View Full Version : Managing IM
11-17-2006, 07:44 AM
I really never liked IM, but a few of my bosses and peers do, so I suppose I'm going to have to deal with it one way or another. In general, as I mentioned in an earlier post, I'm in a non-GTD, but very successful, company, and IM-ing each other is part of a somewhat urgency-addicted culture.
I would say most of the IMs I've received don't really deserve interrupting my attention... but what can you say to someone IM-ing you?
Maybe I just don't *get* IM. Almost everyone has a cell phone or has their email, ... why do you really need IM?
11-17-2006, 08:11 AM
IM is useful for very brief questions that require an instant response. For instance, if I'm on the phone to a travel agent and need my husband's credit card number, I'll use IM. If I'm making a dinner reservation and want to make sure the time is okay, I'll use IM.
But the key here is that
* I need an immediate response, otherwise I won't be able to move forward.
* It's an easy question for him to answer, and so a minimal interruption of whatever he's doing.
I'll also use it to see if the other person has time for a longer conversation. Used in this way, it's the equivalent of sticking your head over the cubicle wall, and all of the same etiquette should apply. Including the target having a right to say, "I'm really busy right now. When is a good time for us to talk for real?"
Finally, I'll use it as a second channel in a phone conversation. It's useful for passing along URLs that I want the other person to look at, for instance.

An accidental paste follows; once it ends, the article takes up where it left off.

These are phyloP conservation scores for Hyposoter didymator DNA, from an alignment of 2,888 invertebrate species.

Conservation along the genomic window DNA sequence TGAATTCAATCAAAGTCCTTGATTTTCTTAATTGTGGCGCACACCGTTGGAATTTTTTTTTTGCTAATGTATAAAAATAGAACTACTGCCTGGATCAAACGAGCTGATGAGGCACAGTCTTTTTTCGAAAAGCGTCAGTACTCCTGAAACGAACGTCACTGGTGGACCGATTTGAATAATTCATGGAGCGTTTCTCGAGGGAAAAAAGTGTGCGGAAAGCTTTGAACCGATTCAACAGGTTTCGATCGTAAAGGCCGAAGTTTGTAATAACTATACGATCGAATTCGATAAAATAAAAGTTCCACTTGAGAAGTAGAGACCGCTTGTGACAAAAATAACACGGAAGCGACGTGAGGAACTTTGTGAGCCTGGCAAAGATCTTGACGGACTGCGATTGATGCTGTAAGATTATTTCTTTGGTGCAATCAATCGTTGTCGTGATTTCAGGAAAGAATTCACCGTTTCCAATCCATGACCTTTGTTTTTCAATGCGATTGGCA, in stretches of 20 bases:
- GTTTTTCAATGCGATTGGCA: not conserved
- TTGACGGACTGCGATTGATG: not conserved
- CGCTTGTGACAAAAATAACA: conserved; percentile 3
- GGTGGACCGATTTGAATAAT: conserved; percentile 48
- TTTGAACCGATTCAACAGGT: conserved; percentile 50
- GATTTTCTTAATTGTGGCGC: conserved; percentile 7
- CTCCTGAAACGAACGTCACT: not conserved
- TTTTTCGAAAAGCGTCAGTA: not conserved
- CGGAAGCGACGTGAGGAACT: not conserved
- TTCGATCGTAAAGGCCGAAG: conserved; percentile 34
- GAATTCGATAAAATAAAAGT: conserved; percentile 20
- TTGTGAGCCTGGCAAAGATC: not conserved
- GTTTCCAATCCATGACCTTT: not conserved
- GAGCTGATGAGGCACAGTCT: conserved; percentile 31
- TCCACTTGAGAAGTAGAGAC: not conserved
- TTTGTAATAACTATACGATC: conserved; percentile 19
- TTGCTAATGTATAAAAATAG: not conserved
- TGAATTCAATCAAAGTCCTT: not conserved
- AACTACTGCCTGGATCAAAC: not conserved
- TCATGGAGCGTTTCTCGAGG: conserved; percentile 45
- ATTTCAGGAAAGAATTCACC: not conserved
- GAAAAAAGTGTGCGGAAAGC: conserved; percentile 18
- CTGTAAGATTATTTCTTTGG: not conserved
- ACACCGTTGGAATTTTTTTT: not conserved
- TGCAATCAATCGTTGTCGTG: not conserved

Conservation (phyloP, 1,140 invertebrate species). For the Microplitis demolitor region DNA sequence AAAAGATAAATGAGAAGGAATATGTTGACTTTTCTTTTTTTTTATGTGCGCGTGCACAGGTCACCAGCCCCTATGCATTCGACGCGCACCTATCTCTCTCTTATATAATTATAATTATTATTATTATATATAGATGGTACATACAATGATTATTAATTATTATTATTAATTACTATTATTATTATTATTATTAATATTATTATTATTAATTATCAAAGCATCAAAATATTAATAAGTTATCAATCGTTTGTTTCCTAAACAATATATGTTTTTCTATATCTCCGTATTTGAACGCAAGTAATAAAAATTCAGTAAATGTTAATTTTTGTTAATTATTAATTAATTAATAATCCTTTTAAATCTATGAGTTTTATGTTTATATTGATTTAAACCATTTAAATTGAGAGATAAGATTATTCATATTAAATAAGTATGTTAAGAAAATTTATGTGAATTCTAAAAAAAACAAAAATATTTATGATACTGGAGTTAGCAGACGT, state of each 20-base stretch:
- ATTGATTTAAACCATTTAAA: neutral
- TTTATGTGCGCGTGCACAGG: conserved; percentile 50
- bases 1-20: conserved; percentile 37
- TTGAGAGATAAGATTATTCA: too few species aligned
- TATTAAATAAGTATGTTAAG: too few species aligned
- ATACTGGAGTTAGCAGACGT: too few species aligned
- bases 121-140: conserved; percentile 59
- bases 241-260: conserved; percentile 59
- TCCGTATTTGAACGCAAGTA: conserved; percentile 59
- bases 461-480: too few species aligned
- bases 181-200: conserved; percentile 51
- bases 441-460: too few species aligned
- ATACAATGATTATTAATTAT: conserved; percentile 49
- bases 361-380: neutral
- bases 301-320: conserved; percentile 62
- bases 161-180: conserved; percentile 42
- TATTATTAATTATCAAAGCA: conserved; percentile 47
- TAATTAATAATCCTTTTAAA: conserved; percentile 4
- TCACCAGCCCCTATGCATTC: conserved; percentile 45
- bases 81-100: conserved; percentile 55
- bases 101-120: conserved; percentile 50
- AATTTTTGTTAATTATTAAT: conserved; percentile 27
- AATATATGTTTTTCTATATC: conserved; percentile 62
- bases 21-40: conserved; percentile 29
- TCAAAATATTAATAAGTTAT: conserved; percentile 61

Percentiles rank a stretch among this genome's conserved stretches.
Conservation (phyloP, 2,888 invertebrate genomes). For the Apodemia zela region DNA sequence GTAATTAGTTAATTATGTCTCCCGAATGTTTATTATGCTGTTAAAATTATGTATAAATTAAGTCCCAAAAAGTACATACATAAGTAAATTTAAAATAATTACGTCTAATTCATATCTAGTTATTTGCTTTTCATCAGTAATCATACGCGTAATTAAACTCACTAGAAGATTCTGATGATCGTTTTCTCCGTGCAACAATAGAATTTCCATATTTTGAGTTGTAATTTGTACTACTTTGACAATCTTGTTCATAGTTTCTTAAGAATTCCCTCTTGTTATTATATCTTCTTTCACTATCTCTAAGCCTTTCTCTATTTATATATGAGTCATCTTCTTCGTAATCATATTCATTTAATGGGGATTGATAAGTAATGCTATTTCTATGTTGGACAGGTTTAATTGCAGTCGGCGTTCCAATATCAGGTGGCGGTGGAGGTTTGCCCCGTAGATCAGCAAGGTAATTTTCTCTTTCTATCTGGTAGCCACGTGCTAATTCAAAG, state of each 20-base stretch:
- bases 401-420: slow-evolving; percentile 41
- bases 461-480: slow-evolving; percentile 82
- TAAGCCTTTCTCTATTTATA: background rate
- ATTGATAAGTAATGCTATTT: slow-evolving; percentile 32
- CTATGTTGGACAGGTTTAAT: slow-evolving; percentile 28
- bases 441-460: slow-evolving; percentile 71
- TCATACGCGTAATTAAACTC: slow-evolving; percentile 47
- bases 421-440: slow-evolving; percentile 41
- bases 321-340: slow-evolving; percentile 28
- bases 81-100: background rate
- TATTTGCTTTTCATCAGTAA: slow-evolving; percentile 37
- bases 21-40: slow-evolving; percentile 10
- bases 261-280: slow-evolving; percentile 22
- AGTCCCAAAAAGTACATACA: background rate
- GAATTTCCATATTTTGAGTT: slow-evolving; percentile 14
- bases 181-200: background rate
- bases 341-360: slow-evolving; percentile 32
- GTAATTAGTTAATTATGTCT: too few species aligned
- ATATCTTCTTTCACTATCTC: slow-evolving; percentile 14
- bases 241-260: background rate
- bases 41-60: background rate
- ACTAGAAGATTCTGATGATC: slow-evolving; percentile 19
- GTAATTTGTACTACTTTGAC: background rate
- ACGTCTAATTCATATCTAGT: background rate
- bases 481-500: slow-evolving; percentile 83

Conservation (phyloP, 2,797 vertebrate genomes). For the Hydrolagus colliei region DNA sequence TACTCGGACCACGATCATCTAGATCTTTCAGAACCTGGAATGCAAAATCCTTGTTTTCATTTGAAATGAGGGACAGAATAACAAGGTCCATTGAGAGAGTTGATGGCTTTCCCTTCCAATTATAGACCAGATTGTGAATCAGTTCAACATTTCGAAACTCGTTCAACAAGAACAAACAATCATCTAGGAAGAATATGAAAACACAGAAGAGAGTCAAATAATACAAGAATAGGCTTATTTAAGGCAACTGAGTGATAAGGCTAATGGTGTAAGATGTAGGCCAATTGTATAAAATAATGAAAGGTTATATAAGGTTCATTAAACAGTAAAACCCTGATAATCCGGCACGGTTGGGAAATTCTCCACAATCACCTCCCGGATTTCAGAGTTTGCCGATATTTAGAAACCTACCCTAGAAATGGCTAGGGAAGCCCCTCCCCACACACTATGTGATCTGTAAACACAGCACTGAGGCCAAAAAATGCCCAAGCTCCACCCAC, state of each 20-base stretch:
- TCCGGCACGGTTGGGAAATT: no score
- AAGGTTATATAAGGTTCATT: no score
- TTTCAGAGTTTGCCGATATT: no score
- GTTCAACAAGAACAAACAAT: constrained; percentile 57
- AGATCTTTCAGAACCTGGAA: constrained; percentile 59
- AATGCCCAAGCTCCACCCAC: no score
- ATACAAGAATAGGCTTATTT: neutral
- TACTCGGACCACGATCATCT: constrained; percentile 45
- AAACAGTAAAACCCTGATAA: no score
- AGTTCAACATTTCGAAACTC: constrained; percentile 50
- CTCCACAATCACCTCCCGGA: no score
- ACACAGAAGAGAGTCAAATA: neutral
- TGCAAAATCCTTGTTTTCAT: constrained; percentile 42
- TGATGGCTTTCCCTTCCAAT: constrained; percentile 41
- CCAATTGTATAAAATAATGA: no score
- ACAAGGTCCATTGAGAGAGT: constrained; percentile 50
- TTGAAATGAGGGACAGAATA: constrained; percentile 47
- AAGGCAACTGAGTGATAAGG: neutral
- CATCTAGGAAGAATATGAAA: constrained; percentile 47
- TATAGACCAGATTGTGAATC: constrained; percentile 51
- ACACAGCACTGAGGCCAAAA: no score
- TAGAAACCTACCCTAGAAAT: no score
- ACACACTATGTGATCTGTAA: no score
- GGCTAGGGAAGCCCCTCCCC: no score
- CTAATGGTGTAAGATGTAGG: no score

So IM is useful, but like anything else it can be abused.
11-17-2006, 08:52 AM
I'd say that if a) you have to (or want to) be available via IM, and b) you're getting interrupted too much, then it may be useful to have a conversation within your group to decide a protocol - when it's OK to interrupt, how to indicate it's not OK, etc. Other thoughts: Is it possible to block out times when you're not (or are) available? (This may run counter to the idea, though.) I like the idea of being clear when you are messaged: If it's not a good time, say so (like when someone pops his head in your office).
The fact that e-mail/IM/voicemail delivers instant messages doesn't mean to me that I have to reply instantaneously.
11-17-2006, 04:49 PM
This may sound strange but I suggest you use IM but set your status to a custom message such as "Busy with a project right now" or simply set it to always show that you are "Away". This way you have a little more control over answering IM's.
11-18-2006, 09:14 AM
Well, you don't really _need_ IM, but then what do you really _need_?
At my job, IM is useful to get quick information when someone else is a significant distance. If I'm in the middle of something and need a password, an IM is quicker than e-mail, less disruptive to others than the phone, and less disruptive to the other person than walking over.
It is just a tool, though. Non-essential but potentially useful.
11-21-2006, 07:32 AM
I've found that for my team, IM is useful for indicating presence more than for messaging. We're split across several locations and seeing that someone is at their desk can be helpful. We use mostly short exchanges like "can I give you a call?" or "I just faxed you ..." and the like. We'd rather converse via phone than have long dialogs via IM.
Using meaningful status messages helps a lot, and having an understanding between team members that it's expected that you ask permission when interrupting someone AND that it's OK to say "I'm busy right now, let me get back to you".
It comes down to setting clear expectations with your group. Tools can help you be more effective, or they can hurt you. It's all in how you use them.
11-21-2006, 07:33 AM
Don't feel obligated to get into a lengthy discussion on IM. Very quick responses, even abbreviations, are the status quo:..... learning them will make it less disruptive. "Y" - yes; "N" - no; "BRB" - Be right back;.... etc.
Here are some more abbreviations, which may or may not be in use at your co.